Dead Sea Works

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Dead Sea Works
Native name
מפעלי ים המלח
IndustryChemicals & Extraction of Minerals
ProductsPotash, Bromine, Magnesium
OwnerIsrael Chemicals
Palestine Potash Ltd., 1945

The Dead Sea Works (Hebrew: מפעלי ים המלח, Mif'alei Yam HaMelakh) is an Israeli potash plant in Sdom, on the Dead Sea coast of Israel.


Under the British administration, concessions from the Mandatory government were given. On January 1, 1930, the "Concession for the extraction of salts and minerals in the Dead Sea" was granted to Palestine Potash Limited by the governments of Palestine and Transjordan jointly.[1] The company, whose directors included Moshe Novomeysky, had been incorporated in England in 1929 and registered as a foreign company in Palestine in 1930.[1][2] From 1936, it was a profitable enterprise despite attempts by the German potash cartel to strangle the business by dumping potash at below-cost prices.[3]

In the 1948 Arab–Israeli War, the northern half of the production facilities was occupied by the Jordanian Legion, which was destroyed in the ensuing fighting.[3]

In 1951, the company was nationalized by the Israeli government under the Ministry of Development.[4] In 1953, it was renamed the Dead Sea Works.[5]


An aerial view of the evaporation ponds operated by the Dead Sea Works

Dead Sea Works is the world's fourth-largest producer and supplier of potash products.[6] The company also produces magnesium chloride, industrial salts, de-icers, bath salts, table salt, and raw materials for the cosmetic industry.[6] It has customers in over 60 countries. Dead Sea Works is part of the Fertilizers Division of Israel Chemicals Ltd.[5] It is located in the southern basin of the Dead Sea and the extracted chemicals are exported around the world.[7]

Rather than extracting potash and other minerals from the Dead Sea by mining them directly, the company makes use of solar evaporation with 2-meter deep evaporation ponds.[8]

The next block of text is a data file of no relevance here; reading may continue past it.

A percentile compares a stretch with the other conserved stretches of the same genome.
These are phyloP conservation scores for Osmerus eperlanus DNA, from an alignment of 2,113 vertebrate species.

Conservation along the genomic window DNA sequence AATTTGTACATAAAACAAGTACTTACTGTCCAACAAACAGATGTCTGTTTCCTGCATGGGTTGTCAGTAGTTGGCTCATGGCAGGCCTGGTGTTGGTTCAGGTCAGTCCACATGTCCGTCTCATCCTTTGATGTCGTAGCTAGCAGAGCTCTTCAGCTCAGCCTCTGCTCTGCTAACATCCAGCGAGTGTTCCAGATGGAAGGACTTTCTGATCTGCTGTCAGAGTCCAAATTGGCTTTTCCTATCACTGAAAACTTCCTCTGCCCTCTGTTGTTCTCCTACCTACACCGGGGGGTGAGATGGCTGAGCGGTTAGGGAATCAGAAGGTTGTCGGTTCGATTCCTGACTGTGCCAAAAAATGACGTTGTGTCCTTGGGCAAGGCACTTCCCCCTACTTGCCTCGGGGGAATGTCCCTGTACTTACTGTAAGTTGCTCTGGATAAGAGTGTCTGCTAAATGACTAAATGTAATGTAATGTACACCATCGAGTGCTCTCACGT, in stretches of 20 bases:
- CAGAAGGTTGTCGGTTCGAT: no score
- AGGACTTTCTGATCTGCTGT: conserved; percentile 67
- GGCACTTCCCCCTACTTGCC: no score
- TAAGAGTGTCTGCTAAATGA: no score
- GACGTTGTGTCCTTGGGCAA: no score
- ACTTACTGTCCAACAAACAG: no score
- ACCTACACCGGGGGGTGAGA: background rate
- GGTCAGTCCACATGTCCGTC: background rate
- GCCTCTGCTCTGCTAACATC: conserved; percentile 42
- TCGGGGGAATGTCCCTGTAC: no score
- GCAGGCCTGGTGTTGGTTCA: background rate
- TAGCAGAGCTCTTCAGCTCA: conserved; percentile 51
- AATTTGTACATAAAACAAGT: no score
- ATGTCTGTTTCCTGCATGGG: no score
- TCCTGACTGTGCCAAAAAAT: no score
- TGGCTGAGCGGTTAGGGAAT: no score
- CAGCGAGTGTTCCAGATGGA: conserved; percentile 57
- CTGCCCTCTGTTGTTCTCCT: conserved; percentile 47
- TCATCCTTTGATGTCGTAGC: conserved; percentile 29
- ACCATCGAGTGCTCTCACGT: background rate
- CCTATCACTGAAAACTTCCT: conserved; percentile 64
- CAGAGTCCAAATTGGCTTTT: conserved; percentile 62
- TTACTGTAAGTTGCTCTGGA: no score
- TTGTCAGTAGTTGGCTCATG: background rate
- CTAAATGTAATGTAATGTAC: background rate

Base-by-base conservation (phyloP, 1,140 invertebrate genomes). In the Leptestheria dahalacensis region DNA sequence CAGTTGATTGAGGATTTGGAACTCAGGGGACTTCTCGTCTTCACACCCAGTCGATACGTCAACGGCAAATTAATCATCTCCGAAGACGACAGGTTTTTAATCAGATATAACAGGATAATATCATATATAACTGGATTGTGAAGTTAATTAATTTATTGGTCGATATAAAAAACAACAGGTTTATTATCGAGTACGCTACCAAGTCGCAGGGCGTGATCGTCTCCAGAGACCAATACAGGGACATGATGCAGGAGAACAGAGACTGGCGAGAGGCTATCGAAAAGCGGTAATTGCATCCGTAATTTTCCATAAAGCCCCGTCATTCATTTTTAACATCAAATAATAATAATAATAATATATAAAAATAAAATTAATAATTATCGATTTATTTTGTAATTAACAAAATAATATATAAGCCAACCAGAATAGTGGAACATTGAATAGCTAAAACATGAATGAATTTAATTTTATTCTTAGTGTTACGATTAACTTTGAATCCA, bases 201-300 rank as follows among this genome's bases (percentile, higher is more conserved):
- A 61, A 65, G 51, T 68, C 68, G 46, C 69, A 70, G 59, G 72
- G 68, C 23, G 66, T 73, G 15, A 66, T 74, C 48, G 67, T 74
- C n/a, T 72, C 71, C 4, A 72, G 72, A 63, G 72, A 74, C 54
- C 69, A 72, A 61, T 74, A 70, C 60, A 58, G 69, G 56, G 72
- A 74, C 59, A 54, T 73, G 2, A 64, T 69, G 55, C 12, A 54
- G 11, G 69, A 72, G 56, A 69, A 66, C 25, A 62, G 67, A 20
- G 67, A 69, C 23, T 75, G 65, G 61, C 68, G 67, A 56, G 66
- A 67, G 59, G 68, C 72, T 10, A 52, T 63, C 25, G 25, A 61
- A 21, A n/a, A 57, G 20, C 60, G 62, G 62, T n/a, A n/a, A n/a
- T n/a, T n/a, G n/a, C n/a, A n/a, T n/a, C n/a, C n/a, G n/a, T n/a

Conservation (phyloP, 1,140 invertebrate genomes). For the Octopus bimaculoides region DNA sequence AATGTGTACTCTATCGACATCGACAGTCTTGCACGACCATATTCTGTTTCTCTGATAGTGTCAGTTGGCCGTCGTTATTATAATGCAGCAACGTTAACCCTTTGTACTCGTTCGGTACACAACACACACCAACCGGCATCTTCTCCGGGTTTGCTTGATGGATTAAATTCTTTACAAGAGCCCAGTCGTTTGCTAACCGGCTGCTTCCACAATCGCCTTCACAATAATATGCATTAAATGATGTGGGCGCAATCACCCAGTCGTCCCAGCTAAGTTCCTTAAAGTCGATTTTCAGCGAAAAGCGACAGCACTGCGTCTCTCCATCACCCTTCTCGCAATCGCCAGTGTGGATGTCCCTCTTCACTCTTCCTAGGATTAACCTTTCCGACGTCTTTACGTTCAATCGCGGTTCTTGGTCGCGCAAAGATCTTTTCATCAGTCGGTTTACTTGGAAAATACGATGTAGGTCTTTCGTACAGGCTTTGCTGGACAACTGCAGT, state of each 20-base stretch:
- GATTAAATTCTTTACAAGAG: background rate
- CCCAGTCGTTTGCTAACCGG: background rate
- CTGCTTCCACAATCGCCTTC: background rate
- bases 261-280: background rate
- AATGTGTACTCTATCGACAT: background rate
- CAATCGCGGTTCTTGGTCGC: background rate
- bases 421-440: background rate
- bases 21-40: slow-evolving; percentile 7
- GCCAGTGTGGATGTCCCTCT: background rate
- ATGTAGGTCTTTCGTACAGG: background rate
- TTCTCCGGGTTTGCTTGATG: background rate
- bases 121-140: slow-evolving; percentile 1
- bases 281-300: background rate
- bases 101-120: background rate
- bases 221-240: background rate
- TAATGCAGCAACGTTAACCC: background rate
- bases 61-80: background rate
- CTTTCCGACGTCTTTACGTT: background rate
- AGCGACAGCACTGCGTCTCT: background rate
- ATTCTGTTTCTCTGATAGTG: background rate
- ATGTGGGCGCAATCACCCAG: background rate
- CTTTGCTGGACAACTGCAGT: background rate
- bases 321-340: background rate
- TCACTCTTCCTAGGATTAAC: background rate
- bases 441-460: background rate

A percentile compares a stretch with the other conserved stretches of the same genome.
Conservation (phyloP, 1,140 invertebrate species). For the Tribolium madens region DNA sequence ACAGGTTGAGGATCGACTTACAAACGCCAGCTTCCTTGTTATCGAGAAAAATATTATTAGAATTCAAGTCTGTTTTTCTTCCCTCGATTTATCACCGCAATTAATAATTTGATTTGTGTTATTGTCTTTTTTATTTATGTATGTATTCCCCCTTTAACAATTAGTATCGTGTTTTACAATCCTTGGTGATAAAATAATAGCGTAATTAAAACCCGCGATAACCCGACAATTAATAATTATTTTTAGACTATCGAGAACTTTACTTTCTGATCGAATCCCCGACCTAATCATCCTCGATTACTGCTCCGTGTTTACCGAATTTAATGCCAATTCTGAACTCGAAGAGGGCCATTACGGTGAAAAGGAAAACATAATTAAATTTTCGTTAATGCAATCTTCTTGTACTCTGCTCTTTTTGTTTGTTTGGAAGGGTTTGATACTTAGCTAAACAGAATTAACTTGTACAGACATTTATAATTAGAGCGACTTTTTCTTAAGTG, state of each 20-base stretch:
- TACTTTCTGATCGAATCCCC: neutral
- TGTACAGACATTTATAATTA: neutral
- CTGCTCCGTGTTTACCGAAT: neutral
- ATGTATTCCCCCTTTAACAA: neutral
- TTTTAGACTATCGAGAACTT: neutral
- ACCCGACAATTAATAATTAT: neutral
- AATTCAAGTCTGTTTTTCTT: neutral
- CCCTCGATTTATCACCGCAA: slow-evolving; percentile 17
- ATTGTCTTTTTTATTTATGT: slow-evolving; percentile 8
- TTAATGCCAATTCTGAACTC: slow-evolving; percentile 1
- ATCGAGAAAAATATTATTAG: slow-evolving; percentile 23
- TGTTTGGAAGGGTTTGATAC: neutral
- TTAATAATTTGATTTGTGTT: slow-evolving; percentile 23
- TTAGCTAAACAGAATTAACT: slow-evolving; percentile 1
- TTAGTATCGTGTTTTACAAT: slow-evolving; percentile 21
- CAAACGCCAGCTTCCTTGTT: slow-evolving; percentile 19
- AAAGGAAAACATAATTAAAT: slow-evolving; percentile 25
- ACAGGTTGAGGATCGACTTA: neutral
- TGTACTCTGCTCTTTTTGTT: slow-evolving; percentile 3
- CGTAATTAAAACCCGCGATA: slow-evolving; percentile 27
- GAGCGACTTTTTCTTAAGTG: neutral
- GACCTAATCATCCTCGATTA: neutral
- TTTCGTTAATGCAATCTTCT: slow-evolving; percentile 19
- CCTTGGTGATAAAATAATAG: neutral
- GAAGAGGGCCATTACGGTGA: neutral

Dead Sea Works has been blamed by conservationists for polluting the environment and contributing to the Dead Sea's evaporation.[9][10][needs update]

Part of the Dead Sea Works.

See also[edit]


  1. ^ a b Official Gazette of the Government of Palestine, No. 260, June 1, 1930, p424.
  2. ^ Official Gazette of the Government of Palestine, No. 252, February 1, 1930, p76.
  3. ^ a b The political economy of Israel: From ideology to stagnation, Yakir Plessner
  4. ^ "The Building of the Israeli State Sector, Case Study: The Palestine Potash Ltd". Archived from the original on 2011-07-21. Retrieved 2010-11-28.
  5. ^ a b Dead Sea Works
  6. ^ a b "Case Study: Dead Sea Works - Sdom, Israel". Archived from the original on 2011-07-16. Retrieved 2010-11-28.
  7. ^ John Ward Anderson (2005-05-19). "For Dead Sea, a Slow and Seemingly Inexorable Death". The Washington Post. Retrieved 2007-11-07.
  8. ^ "Odyysey React Boilerplate".
  9. ^ Estrin, Daniel (13 June 2011). "Dead Sea threatened both by shrinking and flooding". Huffington Post. Ein Bokek, Israel. Associated Press. Retrieved 18 June 2013. Environmentalists accuse the company of profiting at the expense of the ecology.
  10. ^ Geological significance of the Dead Sea Archived February 9, 2011, at the Wayback Machine

External links[edit]

Coordinates: 31°02′05″N 35°22′16″E / 31.034697°N 35.371116°E / 31.034697; 35.371116